Michigan’s next gubernatorial election won’t happen for nearly another two years, but the first candidate has already entered the race. Gretchen Whitmer, a Democratic former state Senate leader, announced her candidacy in a Medium post on Tuesday.
Whitmer served in the Michigan House of Representatives for five years and in the state Senate for nine, taking on the position of minority leader for her final four years. She has been a vocal critic of the state’s handling of the water crisis in Flint, accusing current Gov. Rick Snyder, a Republican who’s reached his term limit, of trying to push blame onto state employees. Flint was “not an isolated circumstance,” Whitmer said in January 2016, but one symptom of a failing system of Republican control of Michigan’s government.
“For too long, our leaders have been content to manage our decline. We went from leading the nation to lagging,” Whitmer wrote in her campaign announcement. “If we want change, we can’t wait for Washington to solve our problems. And we can’t elect the same old politicians, on the same old platforms and expect a different result.”
Outside of Michigan, Whitmer is best known for an impassioned speech she gave in opposition to a proposed anti-abortion law in 2013. Republican state legislators were trying to ban private insurance companies from covering abortion care in the state, forcing women to pre-purchase extra insurance if they thought they might need the coverage. Reproductive-rights advocates called it a “rape insurance” bill, because women were essentially asked to predict whether they might be raped and need to terminate a resulting pregnancy. The bill made no exceptions for abortions required for reason of severe fetal abnormality, either.
Whitmer lambasted the bill in an address that included the story of her own rape. “I’m about to tell you something that I’ve not shared with many people in my life. But over 20 years ago I was a victim of rape,” she said. “And thank God it didn’t result in a pregnancy, because I can’t imagine going through what I went through and then having to consider what to do about an unwanted pregnancy from an attacker.”
“It’s something I’ve hidden for a long time,” Whitmer continued. “But I think you need to see the face of the women that you are impacting by this vote today. I think you need to think of the girls that we’re raising and what kind of a state we want to be where you would put your approval on something this extreme.” Despite Whitmer’s much-publicized opposition, the bill passed and became law. Whitmer later proposed legislation to repeal the new law, but her efforts failed; it’s still on the books today.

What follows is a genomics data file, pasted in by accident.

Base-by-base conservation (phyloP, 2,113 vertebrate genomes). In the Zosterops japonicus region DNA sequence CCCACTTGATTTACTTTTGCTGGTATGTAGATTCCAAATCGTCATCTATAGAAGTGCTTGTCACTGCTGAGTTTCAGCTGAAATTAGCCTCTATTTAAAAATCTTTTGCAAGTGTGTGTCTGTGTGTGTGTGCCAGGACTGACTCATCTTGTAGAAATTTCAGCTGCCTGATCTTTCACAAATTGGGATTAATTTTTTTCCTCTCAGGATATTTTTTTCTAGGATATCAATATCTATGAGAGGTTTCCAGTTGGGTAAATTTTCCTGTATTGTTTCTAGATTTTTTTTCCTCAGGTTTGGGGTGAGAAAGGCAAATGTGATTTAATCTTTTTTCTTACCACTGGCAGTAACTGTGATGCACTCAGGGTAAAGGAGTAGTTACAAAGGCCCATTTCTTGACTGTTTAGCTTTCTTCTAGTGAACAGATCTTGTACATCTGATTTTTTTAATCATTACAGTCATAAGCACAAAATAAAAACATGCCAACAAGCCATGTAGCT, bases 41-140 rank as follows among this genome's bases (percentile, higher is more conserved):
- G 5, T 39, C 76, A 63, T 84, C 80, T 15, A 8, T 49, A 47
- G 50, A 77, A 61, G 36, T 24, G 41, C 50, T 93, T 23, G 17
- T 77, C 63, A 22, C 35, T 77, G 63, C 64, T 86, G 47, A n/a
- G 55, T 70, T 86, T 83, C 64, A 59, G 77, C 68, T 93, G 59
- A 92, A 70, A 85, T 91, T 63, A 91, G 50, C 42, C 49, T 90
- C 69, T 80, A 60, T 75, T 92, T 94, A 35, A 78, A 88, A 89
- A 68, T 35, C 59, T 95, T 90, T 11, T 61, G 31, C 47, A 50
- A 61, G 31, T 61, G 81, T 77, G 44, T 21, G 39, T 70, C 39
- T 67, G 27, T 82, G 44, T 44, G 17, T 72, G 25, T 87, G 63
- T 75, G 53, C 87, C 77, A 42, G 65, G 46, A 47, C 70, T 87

Nevertheless, Whitmer’s speech demonstrated her commitment to representing women and advocating for their access to health care in the face of a bloc of old-school conservative legislators determined to punish women (especially poor women, who depend on insurance coverage most) for seeking abortions. In 2012, she participated in a reading of The Vagina Monologues at the Michigan state capitol to protest the Republican leadership’s banning of two female legislators from floor debates for using the word vagina in arguments against an anti-abortion measure. Like Wendy Davis of Texas, Whitmer has proven unafraid to take a bold stance for reproductive rights in a state that’s historically elected a strong slate of anti-choice legislators, making her a worthy argument for electing more women to public office.
No one else has filed paperwork to run for governor in Michigan in 2018 yet, but Republican Attorney General Bill Schuette, U.S. Rep. Dan Kildee (a Democrat who represents Flint), and Lt. Gov. Brian Calley, who’s gotten support from Ohio Gov. John Kasich, have all been floated as possible opponents for Whitmer. And she’s already taking swings: On Wednesday, Whitmer called Schuette a “failed leader.” As for his response to the Flint water crisis, Whitmer said, “the only people who are better off from all of that are the lawyers who are getting paid from Bill Schuette.”